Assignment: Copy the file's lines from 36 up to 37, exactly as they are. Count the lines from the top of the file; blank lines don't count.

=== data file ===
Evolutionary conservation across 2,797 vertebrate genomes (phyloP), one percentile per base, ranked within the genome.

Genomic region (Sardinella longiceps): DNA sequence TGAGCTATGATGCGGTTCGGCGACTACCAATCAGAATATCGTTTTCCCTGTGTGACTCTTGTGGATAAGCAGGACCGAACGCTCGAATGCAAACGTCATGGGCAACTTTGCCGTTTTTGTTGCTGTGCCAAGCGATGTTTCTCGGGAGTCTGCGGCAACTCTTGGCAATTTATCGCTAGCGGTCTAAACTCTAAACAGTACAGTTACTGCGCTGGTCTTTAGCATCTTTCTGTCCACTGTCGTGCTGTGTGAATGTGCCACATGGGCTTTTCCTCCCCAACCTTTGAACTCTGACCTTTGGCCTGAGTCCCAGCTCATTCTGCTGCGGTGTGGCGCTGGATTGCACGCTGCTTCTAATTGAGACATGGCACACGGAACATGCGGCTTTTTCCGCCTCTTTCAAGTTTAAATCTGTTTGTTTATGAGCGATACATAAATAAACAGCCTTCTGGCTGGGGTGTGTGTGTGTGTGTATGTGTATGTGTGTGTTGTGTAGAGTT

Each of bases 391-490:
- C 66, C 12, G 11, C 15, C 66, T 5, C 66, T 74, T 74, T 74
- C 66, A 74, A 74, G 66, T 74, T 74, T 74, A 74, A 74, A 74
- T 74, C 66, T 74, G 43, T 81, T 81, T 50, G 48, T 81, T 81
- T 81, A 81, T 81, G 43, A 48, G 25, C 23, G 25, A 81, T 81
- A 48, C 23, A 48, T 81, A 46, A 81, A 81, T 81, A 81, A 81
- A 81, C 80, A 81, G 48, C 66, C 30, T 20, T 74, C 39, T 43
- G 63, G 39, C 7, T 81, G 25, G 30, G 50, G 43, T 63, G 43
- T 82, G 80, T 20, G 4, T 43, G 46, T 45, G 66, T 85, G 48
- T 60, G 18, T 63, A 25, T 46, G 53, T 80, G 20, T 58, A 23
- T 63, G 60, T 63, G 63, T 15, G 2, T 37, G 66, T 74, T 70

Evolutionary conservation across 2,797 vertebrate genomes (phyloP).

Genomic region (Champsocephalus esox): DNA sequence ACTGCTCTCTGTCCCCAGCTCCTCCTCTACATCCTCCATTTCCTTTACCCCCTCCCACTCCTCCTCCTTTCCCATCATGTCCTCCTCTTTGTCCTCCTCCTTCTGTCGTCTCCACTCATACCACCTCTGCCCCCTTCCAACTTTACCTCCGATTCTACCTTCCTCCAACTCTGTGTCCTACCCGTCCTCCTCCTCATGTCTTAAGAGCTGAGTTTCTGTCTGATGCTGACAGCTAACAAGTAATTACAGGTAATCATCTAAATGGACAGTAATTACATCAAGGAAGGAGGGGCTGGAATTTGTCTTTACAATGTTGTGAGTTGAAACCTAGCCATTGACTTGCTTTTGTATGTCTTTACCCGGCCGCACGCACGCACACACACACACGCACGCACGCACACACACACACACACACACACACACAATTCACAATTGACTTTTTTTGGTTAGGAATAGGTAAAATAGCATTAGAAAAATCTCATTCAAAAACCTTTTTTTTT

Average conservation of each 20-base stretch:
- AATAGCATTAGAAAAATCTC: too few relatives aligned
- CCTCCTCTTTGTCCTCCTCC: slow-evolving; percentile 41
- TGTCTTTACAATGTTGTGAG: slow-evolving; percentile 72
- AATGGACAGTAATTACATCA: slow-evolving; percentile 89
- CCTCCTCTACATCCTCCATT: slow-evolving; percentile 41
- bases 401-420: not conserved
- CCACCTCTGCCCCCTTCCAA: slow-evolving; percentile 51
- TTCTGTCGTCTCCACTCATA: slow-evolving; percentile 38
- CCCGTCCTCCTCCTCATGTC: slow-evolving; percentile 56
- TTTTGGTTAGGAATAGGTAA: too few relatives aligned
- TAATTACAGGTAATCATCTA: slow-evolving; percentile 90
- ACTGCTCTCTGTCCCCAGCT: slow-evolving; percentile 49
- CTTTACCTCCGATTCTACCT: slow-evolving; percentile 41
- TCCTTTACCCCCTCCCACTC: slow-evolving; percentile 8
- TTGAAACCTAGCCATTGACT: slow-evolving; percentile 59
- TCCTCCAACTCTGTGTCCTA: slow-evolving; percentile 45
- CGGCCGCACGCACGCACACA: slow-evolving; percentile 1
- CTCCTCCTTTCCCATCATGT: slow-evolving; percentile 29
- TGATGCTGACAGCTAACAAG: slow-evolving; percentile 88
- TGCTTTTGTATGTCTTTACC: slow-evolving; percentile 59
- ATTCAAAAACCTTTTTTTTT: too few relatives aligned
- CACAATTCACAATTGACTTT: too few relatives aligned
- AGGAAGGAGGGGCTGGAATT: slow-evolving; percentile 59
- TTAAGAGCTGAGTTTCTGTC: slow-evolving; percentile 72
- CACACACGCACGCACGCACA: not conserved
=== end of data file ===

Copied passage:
- TGCTTTTGTATGTCTTTACC: slow-evolving; percentile 59
- ATTCAAAAACCTTTTTTTTT: too few relatives aligned